Also, write down anything that you remember from details about their work to things you have in common or anything that might be good to bring up in the future.
When I was at my last conference, I met someone who loves snacks as much as I do. We ended up talking about different snacks and I took note of that. She also wore a really cool shirt that I remembered, so the next time I saw her I made a joke about her shirt and snacks. Following the conference, this also gives me a chance to bring these points of conversation back up which is an easy way to remember me and continue the dialogue long after the actual conversation.
The more effort you put in to show that you are genuinely interested in building meaningful relationships, the more sincere you come across which makes connection much easier and more memorable.
RELY ON YOUR PREPARATION
Rely on your preparation and focus on your objectives, while being open to new experiences.
During the conference especially if you don’t know a ton of people, there is a good chance you will feel overwhelmed at some point and want to head back to your room to rejuvenate.
I get it, and I have the same urge. When this happens, I typically take 5-10 minutes to refresh and get ready to dive back in. The reason I am able to take these breaks, outside of them being good for me, is because I prepared so well that I have time to spare and time to evaluate and adjust my plan.
When you are at the conference, it is crucial that you refer back to your plan and your preparation. It will serve as a compass as you navigate the details of the event.
At the same time, there are going to be a lot of new variables introduced to you in the heat of the moment. Since you can’t plan for everything, it’s your job to identify new opportunities and how they fit into your overall objective. For example, if you planned on going to ABC workshop, but you meet someone new who you really vibe with, go with them to their workshop and continue to build connection with that person.
Be open to the new experiences and excitement of the conference, while at the same time, keep your plan in mind and work with yourself to maximize your time.
GO FOR IT AND HAVE FUN!
Hands down, this is the best way to create relationships at a conference. It’s not the workshops or keynote speaker sessions where you meet everyone and actually get to know them. It’s the dinners, the hotel bar, and extracurriculars that make the difference and build the real connections.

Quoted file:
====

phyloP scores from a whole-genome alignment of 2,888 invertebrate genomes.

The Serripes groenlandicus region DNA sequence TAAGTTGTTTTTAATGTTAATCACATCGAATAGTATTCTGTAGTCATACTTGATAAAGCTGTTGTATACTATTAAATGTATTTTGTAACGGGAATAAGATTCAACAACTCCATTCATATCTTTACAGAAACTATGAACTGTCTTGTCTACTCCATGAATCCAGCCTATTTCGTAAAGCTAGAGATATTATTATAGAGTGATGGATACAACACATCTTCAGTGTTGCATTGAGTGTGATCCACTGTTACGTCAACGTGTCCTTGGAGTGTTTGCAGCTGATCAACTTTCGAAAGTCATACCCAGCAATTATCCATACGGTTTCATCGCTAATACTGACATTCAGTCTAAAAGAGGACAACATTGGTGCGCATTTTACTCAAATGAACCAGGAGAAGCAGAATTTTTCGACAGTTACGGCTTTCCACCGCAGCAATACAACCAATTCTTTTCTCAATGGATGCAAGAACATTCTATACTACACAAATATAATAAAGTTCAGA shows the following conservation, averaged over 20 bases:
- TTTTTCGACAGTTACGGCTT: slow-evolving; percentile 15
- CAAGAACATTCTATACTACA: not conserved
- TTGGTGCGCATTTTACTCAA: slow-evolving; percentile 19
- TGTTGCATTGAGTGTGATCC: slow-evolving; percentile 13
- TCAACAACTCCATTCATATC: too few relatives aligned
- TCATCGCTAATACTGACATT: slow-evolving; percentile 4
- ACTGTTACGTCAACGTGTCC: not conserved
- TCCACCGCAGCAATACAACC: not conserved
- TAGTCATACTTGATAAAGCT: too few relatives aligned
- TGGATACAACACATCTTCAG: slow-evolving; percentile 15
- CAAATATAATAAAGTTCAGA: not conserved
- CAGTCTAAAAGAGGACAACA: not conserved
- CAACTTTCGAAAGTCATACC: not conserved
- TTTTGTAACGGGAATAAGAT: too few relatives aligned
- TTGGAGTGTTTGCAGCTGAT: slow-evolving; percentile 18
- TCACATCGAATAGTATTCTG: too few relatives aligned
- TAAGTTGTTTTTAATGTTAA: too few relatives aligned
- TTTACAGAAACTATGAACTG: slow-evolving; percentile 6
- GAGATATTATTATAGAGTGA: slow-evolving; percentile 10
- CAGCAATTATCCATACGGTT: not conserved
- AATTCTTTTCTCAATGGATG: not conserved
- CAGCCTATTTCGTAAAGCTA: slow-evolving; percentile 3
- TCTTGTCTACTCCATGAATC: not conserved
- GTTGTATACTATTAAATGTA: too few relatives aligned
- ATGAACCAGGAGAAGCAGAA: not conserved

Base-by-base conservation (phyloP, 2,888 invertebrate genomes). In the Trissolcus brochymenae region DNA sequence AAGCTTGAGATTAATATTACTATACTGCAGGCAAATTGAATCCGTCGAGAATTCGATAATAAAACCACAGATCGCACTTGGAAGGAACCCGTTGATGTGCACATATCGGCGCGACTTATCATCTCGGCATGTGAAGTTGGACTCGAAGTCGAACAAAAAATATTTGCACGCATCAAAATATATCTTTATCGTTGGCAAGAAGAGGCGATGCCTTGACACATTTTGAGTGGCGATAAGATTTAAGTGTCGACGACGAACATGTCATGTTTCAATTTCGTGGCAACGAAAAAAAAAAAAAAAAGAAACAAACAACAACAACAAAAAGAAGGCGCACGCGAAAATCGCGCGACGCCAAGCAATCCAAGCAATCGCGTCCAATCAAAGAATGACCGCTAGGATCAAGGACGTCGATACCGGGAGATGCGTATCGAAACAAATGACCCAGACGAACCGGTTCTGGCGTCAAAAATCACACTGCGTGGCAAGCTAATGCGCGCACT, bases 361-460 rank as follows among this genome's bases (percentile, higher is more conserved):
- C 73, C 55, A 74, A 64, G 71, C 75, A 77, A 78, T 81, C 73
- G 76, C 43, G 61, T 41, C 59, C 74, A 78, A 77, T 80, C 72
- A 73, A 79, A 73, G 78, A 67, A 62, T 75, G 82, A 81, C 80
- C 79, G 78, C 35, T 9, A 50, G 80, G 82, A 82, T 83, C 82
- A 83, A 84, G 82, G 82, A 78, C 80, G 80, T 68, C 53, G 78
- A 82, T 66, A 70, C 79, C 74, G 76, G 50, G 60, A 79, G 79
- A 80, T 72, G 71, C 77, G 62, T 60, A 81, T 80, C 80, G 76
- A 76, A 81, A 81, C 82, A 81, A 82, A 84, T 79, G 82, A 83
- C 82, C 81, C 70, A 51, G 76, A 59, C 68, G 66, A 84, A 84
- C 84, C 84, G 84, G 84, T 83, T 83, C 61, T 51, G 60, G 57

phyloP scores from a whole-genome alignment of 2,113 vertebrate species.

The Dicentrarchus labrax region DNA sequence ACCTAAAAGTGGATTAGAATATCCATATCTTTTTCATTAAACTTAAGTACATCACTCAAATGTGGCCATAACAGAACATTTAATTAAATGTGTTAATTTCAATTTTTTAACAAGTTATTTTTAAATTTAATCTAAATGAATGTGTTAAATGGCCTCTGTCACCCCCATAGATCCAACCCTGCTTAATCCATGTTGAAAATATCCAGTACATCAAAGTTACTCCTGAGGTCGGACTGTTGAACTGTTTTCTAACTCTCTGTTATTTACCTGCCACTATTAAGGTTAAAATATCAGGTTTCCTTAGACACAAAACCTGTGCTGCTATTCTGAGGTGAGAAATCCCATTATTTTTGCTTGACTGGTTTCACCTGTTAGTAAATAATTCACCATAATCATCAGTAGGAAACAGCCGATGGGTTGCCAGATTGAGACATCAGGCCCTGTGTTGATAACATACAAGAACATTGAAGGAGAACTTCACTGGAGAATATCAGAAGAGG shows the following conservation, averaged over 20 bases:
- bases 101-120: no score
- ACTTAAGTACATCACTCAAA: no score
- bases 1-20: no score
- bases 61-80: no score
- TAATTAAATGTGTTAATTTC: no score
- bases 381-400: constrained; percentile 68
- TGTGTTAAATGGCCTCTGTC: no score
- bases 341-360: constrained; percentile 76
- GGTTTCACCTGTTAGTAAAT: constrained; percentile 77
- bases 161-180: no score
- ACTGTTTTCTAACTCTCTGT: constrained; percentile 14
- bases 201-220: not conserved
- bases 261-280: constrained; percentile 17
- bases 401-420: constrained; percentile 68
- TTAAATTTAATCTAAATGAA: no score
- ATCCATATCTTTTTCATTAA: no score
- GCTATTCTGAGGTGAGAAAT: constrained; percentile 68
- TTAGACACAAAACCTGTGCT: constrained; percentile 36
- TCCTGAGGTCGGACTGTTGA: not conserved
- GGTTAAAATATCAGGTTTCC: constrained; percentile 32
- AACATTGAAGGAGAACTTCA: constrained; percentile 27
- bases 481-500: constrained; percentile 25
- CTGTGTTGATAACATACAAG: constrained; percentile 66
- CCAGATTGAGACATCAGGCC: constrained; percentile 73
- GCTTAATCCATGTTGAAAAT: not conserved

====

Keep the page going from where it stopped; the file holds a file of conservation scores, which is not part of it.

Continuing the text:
For some of us, this is the hardest part. However, it might be the most important piece to building relationships that last.
Do you remember the conversation you had for 3 minutes in a whisper during a workshop or do you remember the person you spent 45 minutes with at the dinner you showed up at?
Most likely, you remember the latter. Even more so, I bet the 3 minute convo led to the 45 minutes of hanging out. To take it even further, the hanging out is where you really got to know someone and learn all about them.
While we may go to conferences for educational benefit or to meet people or to get new ideas, we also need to make fun a priority. Sometimes you just have to go for it and join different groups.
It’s as simple as asking, “Hi, can I sit with you?” If the people say no, then forget them because they’re not the people you want to be with anyways. If they say yes, you’re in.
A lot of the time, people who go to conferences go more than once. If that is the case they not only want to have a ton of fun, but they are looking for people who can spice it up and who they can bring into their group.
Life is about living and enjoying the journey. Even though a conference might only last a day or two, enjoy it. Smile big, share ideas, be proud of who you are, and have fun!
In the final piece of this series, I will be focusing on the follow up for all the amazing people you connect with and even the people you wanted to connect with but couldn’t.
I am on a mission to inspire people to achieve their own definition of success and reach the highest level of personal happiness.